Breast Cancer

Breast Cancer
Submitted by Vanessa McCoy, CHUC, of Savannah, GA
Learning Objectives:
1: Define breast cancer.
2 List at least three signs or symptoms of breast cancer.
3: Describe two types of mammograms.
Breast cancer starts in abnormal cells in the breast. These abnormal cells are very
different from healthy cells. They begin to grow out of control and produce more cells
that grow into tumors or growths. The cancer cells can grow in the breast and spread to
other parts of the body. This single cell multiplies until it becomes a tumor. As a tumor
grows, the danger is that cancer cells can break away and travel to other parts of the body.
Breast cancer cells can spread to lymph nodes in the armpit or to blood vessels, which
can carry the cells to the lungs, liver, bones or other parts of the body.
Breast cancer in its early stage is usually, but not always, painless. In its very early stages,
it’s too small to find by feeling the breast. As it grows larger, it feels like a lump or
thickening. Breast cancer can start anywhere in the breast. Breast cancer is the most
common cancer that women have to face in their lifetime. It can happen at any age, but it
is much more likely after age 40.
The most common sign of breast cancer is a lump (mass) or thickening in one breast that
can be felt (palpitated). Often the lump is painless, but occasionally it may be associated
with pain or tenderness. A lump that is cancerous is usually firm to hard and it may have
irregular borders, although some cancerous lumps are more soft and rounded. Most
tumors develop in the upper outer portion of the breast close to the armpit. A tumor that
can be felt (palpable mass) is most often discovered by a women herself either by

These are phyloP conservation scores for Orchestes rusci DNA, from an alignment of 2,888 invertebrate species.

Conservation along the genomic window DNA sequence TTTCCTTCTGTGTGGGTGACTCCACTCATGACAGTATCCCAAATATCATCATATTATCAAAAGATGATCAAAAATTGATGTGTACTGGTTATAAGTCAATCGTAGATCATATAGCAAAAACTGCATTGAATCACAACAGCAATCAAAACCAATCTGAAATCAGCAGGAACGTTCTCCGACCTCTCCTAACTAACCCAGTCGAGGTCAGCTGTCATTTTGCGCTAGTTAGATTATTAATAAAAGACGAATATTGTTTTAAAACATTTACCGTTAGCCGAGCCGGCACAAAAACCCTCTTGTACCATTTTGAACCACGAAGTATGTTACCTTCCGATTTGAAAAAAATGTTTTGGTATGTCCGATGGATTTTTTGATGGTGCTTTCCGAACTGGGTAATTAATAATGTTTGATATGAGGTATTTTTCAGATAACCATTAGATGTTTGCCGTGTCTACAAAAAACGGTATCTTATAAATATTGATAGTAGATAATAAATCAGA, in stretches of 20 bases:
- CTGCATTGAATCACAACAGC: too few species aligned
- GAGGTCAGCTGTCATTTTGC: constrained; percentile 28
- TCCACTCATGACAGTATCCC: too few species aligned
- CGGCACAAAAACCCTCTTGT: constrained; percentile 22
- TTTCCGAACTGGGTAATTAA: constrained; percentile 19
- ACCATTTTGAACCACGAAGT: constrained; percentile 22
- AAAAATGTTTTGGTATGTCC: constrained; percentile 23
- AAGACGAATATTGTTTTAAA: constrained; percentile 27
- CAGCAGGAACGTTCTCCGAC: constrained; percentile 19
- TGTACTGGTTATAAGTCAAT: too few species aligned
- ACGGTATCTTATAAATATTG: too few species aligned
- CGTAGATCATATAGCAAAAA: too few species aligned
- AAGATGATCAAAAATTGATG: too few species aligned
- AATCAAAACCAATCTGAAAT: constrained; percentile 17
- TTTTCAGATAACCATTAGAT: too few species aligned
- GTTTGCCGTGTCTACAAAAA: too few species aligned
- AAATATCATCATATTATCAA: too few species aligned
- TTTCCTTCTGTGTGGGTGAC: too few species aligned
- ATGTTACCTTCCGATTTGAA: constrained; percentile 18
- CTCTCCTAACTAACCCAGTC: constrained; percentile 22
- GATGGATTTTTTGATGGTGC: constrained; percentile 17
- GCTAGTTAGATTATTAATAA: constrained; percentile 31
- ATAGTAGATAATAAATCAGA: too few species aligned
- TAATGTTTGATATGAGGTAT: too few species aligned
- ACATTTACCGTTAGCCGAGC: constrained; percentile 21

accident or through a breast self examination. Sometimes a feeling of discomfort or a
bump to the breast may draw attention to a lump. A lump can be discovered by a partner
during lovemaking or by a doctor during a routine physical exam. There are other signs
and symptoms that include:
 Differences in the size and shape of one breast compared with the other
 A generalized swelling of part of the breast
 A spontaneous nipple discharge from one breast (bloody or clear in color)
 A recent inversion of one or both nipples that can’t be turned outward again
 Thickening or irritation of one or both nipples that may be accompanied by an
itching, burning, or scaly rash (Paget’s disease of the nipple)
 Dimpling, thickening or puckering of the skin on one or both breasts
 A change in the skin of the breast in which it takes on the consistency of an
orange peel
 Enlarged lymph nodes in armpit area.
In the earliest stages of breast cancer and even in some later stages, there can be no signs
or symptoms. This is when screen mammography becomes helpful. A mammogram may
reveal a lump or abnormality that can’t otherwise be visually or palpably detected. A
mammogram is an x-ray test that produces an image of the inner breast tissue on film.
Mammograms use radiation, but the amount is very low and is not harmful. A
mammogram can visualize breast cancer in its earliest stages, before an individual or
even a skilled
health professional can feel a lump.
Mammograms may be performed in a radiology facility, a hospital, clinic or a doctor’s
office. There are two types of mammograms: screening and diagnostic. A screening
mammogram is an x-ray of the breast in a woman who has no symptoms or problems.
Usually two sets of pictures are taken of each breast, a side view and a view from above.
A diagnostic mammogram is performed when a woman has noticed something different
about her breast. This mammogram involves taking more pictures than a screening
mammogram. A mammogram can visualize an abnormality, but cannot tell whether the
abnormality is cancerous. If a mammogram reveals something suspicious, a biopsy will
be ordered. A biopsy is the removal of cells or tissues from the breast to check them for
cancer under a microscope. Biopsies are done under a local anesthetic using a thin needle
or making a surgical incision to remove a piece of tissue.
When breast cancer is found there are several treatment options:
 Lumpectomy- surgery to remove the abnormal tissue or cancer from the breast
and a small amount of tissue around it.
 Mastectomy- surgery to remove the breast
 Modified Radical Mastectomy- surgery in which the breast, most or all of the
lymph nodes under the arm and the lining of the chest muscles are removed.
Sometimes the surgeon removes part of the chest wall muscles.
The healthcare specialists involved in the care of breast cancer are: